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    #1

    her dog

    1) Her dog plays with Sally a lot. His name is Furry. Sally takes Furry to the park every day and plays with him for at least two hours.
    2) Her dog loves Sally a lot. His name is Furry. Sally takes Furry to the park every day and plays with him for at least two hours.


    Would these work if 'her' meant 'Sally's'? Sally's dog plays with Sally a lot. Sally's dog loves Sally a lot.

    Gratefully,
    Navi.

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    #2

    Re: her dog

    Yes, those are fine.
    I am not a teacher.

  1. Barb_D's Avatar
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    #3

    Re: her dog

    Eh.... I'm not sure I agree.

    I agree that people will know what you mean, but it's not good style at all.

    Sally has dog who plays with her a lot.
    Note you said that the dog plays with her, and then in your other sentence, you say that she plays with him.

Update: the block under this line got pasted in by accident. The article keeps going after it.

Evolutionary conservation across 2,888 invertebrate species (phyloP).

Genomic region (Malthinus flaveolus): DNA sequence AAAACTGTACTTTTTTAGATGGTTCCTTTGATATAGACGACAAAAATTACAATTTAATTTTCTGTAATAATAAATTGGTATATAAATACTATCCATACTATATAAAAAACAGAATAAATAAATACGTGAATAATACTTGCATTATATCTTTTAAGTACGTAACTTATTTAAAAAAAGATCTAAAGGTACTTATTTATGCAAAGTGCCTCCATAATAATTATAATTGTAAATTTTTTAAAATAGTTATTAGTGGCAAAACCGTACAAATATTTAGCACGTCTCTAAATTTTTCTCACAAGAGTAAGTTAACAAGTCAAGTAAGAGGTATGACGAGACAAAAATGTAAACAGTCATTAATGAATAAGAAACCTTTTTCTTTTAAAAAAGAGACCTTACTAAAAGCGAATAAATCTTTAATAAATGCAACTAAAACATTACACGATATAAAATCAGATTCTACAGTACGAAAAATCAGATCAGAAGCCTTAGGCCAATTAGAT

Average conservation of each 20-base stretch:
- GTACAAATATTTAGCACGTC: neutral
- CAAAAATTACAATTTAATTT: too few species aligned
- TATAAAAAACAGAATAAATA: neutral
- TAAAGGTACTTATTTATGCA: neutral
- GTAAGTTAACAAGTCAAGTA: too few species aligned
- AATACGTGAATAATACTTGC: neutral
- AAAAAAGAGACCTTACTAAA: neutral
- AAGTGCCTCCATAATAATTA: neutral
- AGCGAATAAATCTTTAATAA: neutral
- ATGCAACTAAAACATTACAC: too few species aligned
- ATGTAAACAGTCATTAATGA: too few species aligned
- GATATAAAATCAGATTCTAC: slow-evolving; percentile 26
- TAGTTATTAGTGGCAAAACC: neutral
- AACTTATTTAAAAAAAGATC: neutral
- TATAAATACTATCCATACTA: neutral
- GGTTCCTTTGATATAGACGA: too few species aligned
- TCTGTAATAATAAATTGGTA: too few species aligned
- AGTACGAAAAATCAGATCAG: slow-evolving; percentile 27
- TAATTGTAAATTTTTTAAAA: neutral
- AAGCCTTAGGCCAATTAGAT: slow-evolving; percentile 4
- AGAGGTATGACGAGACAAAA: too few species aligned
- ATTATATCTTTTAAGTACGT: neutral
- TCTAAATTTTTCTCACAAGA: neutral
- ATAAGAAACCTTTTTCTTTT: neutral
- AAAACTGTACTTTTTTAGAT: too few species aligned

So
    Sally has a dog she plays with a lot. His name is Furry. Sally takes Furry to the park every day and they play for at least two hours.
    I'm not a teacher, but I write for a living. Please don't ask me about 2nd conditionals, but I'm a safe bet for what reads well in (American) English.

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    #4

    Re: her dog

    They're possible, but I'd expect Sally to be something like the dog-walker another woman, mentioned earlier in the text, had hired.

  2. Raymott's Avatar
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    #5

    Re: her dog

    Yes, but the question specifies "Would these work if 'her' meant 'Sally's'?"
    No, they wouldn't. I disagree with Barb that people would know what they mean, because we've already demonstrated that they don't.

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    #6

    Re: her dog

    It's another case of a decontexualised sentence. However, I do agree that most contexts would not equate her with Sally.

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